This is from November 16, 2015
WASHINGTON, D.C. – Today, Senator Mazie K. Hirono and Representative Mike Honda (D-CA) commended President Obama’s announcement that Minoru Yasui, who protested the illegal incarceration of Japanese Americans during World War II, will be posthumously awarded the Presidential Medal of Freedom.
“Minoru Yasui stood up for what was right at a time of injustice toward Japanese Americans,” said Senator Hirono. “I am proud to have worked with so many passionate advocates in support of this nomination. The Presidential Medal of Freedom to Mr. Yasui recognizes him not only for his courageous stand during the time of the unjust internment of Japanese Americans, but for his lifelong commitment to civil rights and social justice.”
"Min Yasui was an American civil rights leader who bravely challenged our government’s incarceration of Americans of Japanese ancestry in WWII in the Supreme Court,” said Representative Honda. “I am proud to have joined Senator Hirono and Representative DeGette, along with many of our House and Senate colleagues, to support his nomination for the Presidential Medal of Freedom. This Medal expresses our country’s appreciation for the continued lessons we learn from his courage and lifetime of advocating for civil rights, providing legal assistance to Japanese American and immigrant communities, and building bridges with communities of color. I am thrilled to congratulate Mr. Yasui on his well-deserved recognition. It will shed light on his dedication, and inspire others to make contributions of their own.”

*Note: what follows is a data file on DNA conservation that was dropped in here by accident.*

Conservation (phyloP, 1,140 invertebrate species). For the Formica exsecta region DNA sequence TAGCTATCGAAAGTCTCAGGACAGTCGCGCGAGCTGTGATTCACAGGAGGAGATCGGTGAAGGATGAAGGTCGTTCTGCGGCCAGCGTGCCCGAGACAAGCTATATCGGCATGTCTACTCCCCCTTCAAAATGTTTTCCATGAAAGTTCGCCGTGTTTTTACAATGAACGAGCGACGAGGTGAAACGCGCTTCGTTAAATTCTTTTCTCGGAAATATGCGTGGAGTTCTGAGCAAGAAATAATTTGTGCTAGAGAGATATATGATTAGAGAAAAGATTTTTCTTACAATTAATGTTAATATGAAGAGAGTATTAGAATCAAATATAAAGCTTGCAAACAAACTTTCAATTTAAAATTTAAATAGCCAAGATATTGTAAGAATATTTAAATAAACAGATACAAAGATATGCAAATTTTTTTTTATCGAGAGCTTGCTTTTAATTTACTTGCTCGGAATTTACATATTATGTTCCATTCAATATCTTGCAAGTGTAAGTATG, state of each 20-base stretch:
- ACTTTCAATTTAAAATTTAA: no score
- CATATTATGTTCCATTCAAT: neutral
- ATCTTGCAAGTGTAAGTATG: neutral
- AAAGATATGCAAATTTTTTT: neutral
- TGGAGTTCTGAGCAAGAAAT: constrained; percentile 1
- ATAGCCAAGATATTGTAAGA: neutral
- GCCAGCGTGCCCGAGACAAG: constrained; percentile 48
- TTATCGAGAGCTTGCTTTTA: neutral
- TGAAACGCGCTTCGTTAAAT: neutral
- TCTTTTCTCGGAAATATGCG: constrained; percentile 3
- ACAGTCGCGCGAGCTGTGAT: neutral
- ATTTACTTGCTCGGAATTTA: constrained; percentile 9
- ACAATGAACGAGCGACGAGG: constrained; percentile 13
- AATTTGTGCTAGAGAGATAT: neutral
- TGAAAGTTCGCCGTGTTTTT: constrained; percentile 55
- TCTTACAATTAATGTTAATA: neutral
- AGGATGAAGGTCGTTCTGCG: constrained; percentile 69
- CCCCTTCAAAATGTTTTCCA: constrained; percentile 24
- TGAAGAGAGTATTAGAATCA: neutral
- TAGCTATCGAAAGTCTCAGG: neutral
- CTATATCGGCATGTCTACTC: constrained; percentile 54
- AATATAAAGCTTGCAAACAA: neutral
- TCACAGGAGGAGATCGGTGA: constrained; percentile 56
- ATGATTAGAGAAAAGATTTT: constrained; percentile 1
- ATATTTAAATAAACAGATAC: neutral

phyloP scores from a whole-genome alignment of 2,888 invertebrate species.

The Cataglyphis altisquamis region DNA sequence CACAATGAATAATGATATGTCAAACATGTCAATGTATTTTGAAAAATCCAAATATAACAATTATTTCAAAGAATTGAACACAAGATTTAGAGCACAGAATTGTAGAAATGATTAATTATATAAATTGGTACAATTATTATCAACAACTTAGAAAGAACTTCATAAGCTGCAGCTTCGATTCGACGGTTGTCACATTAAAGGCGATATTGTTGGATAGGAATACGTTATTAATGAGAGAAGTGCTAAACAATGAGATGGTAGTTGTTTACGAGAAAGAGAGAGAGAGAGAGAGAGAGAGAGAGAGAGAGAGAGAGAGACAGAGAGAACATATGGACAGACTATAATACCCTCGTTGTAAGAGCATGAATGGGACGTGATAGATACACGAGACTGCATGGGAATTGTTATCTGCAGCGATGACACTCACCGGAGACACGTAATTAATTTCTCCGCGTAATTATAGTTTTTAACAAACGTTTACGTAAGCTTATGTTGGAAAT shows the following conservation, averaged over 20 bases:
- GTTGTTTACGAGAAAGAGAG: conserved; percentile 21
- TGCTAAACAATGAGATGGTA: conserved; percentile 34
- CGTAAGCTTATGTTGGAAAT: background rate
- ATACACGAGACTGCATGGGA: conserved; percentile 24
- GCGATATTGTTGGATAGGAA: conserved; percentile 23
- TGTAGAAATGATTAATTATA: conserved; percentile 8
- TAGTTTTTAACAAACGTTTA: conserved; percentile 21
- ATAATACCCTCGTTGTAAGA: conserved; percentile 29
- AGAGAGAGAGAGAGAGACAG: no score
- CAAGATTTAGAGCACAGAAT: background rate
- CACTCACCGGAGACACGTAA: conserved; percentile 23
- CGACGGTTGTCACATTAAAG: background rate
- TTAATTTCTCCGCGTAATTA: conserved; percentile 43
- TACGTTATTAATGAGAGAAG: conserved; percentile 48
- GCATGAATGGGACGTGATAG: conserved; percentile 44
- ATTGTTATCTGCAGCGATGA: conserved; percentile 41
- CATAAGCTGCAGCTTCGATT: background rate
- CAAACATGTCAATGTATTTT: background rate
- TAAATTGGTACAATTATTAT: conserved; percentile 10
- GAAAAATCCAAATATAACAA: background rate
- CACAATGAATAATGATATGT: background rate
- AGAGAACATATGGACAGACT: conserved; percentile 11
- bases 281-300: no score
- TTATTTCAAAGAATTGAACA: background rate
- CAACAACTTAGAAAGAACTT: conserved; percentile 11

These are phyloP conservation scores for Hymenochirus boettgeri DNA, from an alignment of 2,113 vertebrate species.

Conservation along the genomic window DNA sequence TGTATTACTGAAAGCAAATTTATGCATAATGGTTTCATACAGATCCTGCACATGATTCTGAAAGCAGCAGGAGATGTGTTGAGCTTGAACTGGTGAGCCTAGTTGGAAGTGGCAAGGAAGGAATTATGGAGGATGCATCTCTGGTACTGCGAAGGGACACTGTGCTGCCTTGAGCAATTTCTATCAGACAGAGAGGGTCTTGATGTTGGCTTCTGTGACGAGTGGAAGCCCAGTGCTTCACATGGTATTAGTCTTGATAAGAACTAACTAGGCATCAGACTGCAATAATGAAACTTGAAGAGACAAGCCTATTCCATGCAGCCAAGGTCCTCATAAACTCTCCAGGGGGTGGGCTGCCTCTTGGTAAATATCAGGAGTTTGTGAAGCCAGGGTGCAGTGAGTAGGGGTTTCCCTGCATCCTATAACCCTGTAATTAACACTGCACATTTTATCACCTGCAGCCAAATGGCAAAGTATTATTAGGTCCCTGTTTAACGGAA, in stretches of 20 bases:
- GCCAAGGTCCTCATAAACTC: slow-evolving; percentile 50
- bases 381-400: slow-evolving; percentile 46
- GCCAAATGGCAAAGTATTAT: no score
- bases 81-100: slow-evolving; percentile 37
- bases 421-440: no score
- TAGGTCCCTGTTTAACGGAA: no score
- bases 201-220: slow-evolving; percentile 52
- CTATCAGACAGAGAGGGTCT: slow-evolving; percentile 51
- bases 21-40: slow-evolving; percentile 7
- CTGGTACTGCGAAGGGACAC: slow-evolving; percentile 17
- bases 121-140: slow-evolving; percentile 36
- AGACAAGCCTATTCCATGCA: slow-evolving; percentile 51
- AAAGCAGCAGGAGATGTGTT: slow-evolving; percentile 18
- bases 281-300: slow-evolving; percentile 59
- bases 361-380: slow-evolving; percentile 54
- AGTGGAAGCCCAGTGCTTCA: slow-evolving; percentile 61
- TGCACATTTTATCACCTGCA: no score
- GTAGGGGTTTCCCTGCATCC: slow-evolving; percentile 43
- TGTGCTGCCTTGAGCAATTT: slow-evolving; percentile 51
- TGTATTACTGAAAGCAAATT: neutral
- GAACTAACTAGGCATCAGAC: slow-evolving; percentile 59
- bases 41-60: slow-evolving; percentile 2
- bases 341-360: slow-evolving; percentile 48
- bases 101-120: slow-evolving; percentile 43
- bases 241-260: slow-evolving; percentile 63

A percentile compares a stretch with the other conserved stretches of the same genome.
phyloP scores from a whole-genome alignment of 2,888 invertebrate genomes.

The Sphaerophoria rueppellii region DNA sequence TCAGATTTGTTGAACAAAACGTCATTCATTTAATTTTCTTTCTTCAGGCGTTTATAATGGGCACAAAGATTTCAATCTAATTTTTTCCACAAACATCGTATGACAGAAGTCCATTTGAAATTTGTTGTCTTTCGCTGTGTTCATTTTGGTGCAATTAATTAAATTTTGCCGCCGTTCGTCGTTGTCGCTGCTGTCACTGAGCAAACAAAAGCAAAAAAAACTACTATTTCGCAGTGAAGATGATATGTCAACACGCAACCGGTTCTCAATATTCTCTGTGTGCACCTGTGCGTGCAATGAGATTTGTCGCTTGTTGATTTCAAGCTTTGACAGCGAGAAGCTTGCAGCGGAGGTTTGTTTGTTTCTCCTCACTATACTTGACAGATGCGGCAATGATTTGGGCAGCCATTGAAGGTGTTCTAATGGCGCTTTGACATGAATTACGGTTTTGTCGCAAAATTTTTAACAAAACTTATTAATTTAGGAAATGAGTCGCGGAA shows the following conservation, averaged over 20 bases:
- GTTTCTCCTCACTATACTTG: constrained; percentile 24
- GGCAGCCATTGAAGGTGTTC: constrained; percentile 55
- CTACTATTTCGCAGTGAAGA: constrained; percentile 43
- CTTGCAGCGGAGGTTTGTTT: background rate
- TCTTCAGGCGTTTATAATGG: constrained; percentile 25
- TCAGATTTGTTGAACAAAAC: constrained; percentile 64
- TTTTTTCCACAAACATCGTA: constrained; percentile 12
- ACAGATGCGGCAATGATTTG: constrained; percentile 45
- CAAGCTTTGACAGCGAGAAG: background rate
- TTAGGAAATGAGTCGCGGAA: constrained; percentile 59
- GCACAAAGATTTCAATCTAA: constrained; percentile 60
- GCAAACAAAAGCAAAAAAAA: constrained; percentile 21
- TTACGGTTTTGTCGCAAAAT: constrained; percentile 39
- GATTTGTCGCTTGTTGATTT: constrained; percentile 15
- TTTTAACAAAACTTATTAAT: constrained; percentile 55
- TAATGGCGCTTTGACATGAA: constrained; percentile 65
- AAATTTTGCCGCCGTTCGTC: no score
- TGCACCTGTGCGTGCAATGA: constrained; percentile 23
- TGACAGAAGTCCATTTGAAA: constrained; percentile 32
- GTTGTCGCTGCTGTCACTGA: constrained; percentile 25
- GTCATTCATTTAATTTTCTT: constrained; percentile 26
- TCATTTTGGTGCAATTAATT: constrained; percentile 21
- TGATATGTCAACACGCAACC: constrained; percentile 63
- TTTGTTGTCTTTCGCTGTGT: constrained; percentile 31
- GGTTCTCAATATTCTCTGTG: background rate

“The Presidential Medal of Freedom for my father is a historic achievement for the community and such an honor for my family,” said Holly Yasui, daughter of Minoru Yasui. “We are thankful to President Obama for the award and to Senator Hirono for making the nomination, and Representative Honda and others for supporting my father for this honor.”
"I am deeply appreciative of the recognition from President Obama of Minoru Yasui for his lifelong achievement in furthering civil and human rights,” said Peggy Nagae, lead Yasui coram nobis attorney. “Not only did he step forward as a young lawyer to test the constitutionality of the military curfew, he also understood the importance of cross-racial/ethnic partnerships and helped to found African American, Latino, and Native American organizations.”
After President Franklin Roosevelt signed Executive Order 9066 imposing curfews, banning travel, and the mandating the mass internment of Japanese Americans, Minoru Yasui knowingly violated the restrictions in order to challenge the constitutionality of the order. Yasui was interned at the Minidoka War Relocation Camp as he appealed his case to the Supreme Court. The Court ruled that it was constitutional to restrict the lives of private citizens during times of war. After World War II ended, Yasui continued to fight for reparations and justice for Japanese Americans and communities of color. While his conviction was vacated in the 1980s after filing a writ of coram nobis, Yasui passed away while appealing the government’s conduct during his case.
Last year, Senator Hirono, joined by Representative Honda, a broad coalition of community leaders, and Members of Congress, nominated Minoru Yasui for the Presidential Medal of Freedom, one of the highest civilian awards in the United States.